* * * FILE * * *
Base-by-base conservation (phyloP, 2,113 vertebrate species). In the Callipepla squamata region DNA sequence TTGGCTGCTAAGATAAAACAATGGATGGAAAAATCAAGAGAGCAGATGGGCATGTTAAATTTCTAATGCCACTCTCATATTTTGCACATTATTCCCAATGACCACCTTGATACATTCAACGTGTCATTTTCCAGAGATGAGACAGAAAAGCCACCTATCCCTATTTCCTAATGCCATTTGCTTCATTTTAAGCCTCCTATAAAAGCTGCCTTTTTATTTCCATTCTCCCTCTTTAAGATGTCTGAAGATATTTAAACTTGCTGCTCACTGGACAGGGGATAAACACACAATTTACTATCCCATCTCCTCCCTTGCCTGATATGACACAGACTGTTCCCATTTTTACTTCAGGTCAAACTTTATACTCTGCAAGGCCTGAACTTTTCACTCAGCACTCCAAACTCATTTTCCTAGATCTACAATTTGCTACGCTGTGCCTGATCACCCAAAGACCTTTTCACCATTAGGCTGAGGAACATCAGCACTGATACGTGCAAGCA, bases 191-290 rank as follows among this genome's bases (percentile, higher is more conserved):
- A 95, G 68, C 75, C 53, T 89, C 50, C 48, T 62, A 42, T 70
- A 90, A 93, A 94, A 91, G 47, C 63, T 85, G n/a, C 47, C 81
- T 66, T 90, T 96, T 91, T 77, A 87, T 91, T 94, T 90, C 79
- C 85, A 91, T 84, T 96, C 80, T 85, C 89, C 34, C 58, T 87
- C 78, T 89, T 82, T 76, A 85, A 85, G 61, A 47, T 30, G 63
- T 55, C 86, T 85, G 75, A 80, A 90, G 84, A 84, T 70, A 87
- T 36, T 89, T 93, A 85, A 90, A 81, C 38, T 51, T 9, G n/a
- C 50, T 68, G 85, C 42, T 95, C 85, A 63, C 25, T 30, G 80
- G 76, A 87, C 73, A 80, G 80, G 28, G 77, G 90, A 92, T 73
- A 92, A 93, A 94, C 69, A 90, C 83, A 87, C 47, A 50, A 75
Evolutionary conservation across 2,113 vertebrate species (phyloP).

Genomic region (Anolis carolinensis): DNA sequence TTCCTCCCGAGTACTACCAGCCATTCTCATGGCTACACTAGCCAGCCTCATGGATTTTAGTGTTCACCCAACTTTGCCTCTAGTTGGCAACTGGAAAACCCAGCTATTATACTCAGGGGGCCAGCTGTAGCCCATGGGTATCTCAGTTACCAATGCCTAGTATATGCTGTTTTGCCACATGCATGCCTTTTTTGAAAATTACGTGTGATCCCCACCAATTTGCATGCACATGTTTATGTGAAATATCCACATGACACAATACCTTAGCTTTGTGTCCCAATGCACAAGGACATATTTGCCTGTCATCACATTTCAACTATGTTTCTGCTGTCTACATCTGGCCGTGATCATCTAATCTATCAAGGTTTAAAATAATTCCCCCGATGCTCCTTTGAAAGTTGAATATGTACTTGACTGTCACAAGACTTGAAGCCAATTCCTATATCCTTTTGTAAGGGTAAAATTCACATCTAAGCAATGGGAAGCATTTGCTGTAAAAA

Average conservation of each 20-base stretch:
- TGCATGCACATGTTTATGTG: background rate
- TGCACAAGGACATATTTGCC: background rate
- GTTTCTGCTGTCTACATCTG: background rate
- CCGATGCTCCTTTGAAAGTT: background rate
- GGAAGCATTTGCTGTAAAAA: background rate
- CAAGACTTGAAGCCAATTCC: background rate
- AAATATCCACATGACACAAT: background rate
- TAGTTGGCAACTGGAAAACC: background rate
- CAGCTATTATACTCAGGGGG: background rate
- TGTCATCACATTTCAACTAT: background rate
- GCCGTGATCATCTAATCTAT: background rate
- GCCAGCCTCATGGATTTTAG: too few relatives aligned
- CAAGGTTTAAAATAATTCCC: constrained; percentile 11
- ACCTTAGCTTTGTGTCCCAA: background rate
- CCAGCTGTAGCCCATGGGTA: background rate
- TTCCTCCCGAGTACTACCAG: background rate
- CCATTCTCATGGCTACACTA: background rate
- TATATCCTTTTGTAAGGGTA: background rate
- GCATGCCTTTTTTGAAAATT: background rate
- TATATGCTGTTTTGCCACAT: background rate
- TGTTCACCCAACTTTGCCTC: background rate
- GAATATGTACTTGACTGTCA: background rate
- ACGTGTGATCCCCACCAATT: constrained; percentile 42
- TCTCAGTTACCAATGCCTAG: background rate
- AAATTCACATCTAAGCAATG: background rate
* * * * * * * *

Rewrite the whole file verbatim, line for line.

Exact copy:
Base-by-base conservation (phyloP, 2,113 vertebrate species). In the Callipepla squamata region DNA sequence TTGGCTGCTAAGATAAAACAATGGATGGAAAAATCAAGAGAGCAGATGGGCATGTTAAATTTCTAATGCCACTCTCATATTTTGCACATTATTCCCAATGACCACCTTGATACATTCAACGTGTCATTTTCCAGAGATGAGACAGAAAAGCCACCTATCCCTATTTCCTAATGCCATTTGCTTCATTTTAAGCCTCCTATAAAAGCTGCCTTTTTATTTCCATTCTCCCTCTTTAAGATGTCTGAAGATATTTAAACTTGCTGCTCACTGGACAGGGGATAAACACACAATTTACTATCCCATCTCCTCCCTTGCCTGATATGACACAGACTGTTCCCATTTTTACTTCAGGTCAAACTTTATACTCTGCAAGGCCTGAACTTTTCACTCAGCACTCCAAACTCATTTTCCTAGATCTACAATTTGCTACGCTGTGCCTGATCACCCAAAGACCTTTTCACCATTAGGCTGAGGAACATCAGCACTGATACGTGCAAGCA, bases 191-290 rank as follows among this genome's bases (percentile, higher is more conserved):
- A 95, G 68, C 75, C 53, T 89, C 50, C 48, T 62, A 42, T 70
- A 90, A 93, A 94, A 91, G 47, C 63, T 85, G n/a, C 47, C 81
- T 66, T 90, T 96, T 91, T 77, A 87, T 91, T 94, T 90, C 79
- C 85, A 91, T 84, T 96, C 80, T 85, C 89, C 34, C 58, T 87
- C 78, T 89, T 82, T 76, A 85, A 85, G 61, A 47, T 30, G 63
- T 55, C 86, T 85, G 75, A 80, A 90, G 84, A 84, T 70, A 87
- T 36, T 89, T 93, A 85, A 90, A 81, C 38, T 51, T 9, G n/a
- C 50, T 68, G 85, C 42, T 95, C 85, A 63, C 25, T 30, G 80
- G 76, A 87, C 73, A 80, G 80, G 28, G 77, G 90, A 92, T 73
- A 92, A 93, A 94, C 69, A 90, C 83, A 87, C 47, A 50, A 75
Evolutionary conservation across 2,113 vertebrate species (phyloP).

Genomic region (Anolis carolinensis): DNA sequence TTCCTCCCGAGTACTACCAGCCATTCTCATGGCTACACTAGCCAGCCTCATGGATTTTAGTGTTCACCCAACTTTGCCTCTAGTTGGCAACTGGAAAACCCAGCTATTATACTCAGGGGGCCAGCTGTAGCCCATGGGTATCTCAGTTACCAATGCCTAGTATATGCTGTTTTGCCACATGCATGCCTTTTTTGAAAATTACGTGTGATCCCCACCAATTTGCATGCACATGTTTATGTGAAATATCCACATGACACAATACCTTAGCTTTGTGTCCCAATGCACAAGGACATATTTGCCTGTCATCACATTTCAACTATGTTTCTGCTGTCTACATCTGGCCGTGATCATCTAATCTATCAAGGTTTAAAATAATTCCCCCGATGCTCCTTTGAAAGTTGAATATGTACTTGACTGTCACAAGACTTGAAGCCAATTCCTATATCCTTTTGTAAGGGTAAAATTCACATCTAAGCAATGGGAAGCATTTGCTGTAAAAA

Average conservation of each 20-base stretch:
- TGCATGCACATGTTTATGTG: background rate
- TGCACAAGGACATATTTGCC: background rate
- GTTTCTGCTGTCTACATCTG: background rate
- CCGATGCTCCTTTGAAAGTT: background rate
- GGAAGCATTTGCTGTAAAAA: background rate
- CAAGACTTGAAGCCAATTCC: background rate
- AAATATCCACATGACACAAT: background rate
- TAGTTGGCAACTGGAAAACC: background rate
- CAGCTATTATACTCAGGGGG: background rate
- TGTCATCACATTTCAACTAT: background rate
- GCCGTGATCATCTAATCTAT: background rate
- GCCAGCCTCATGGATTTTAG: too few relatives aligned
- CAAGGTTTAAAATAATTCCC: constrained; percentile 11
- ACCTTAGCTTTGTGTCCCAA: background rate
- CCAGCTGTAGCCCATGGGTA: background rate
- TTCCTCCCGAGTACTACCAG: background rate
- CCATTCTCATGGCTACACTA: background rate
- TATATCCTTTTGTAAGGGTA: background rate
- GCATGCCTTTTTTGAAAATT: background rate
- TATATGCTGTTTTGCCACAT: background rate
- TGTTCACCCAACTTTGCCTC: background rate
- GAATATGTACTTGACTGTCA: background rate
- ACGTGTGATCCCCACCAATT: constrained; percentile 42
- TCTCAGTTACCAATGCCTAG: background rate
- AAATTCACATCTAAGCAATG: background rate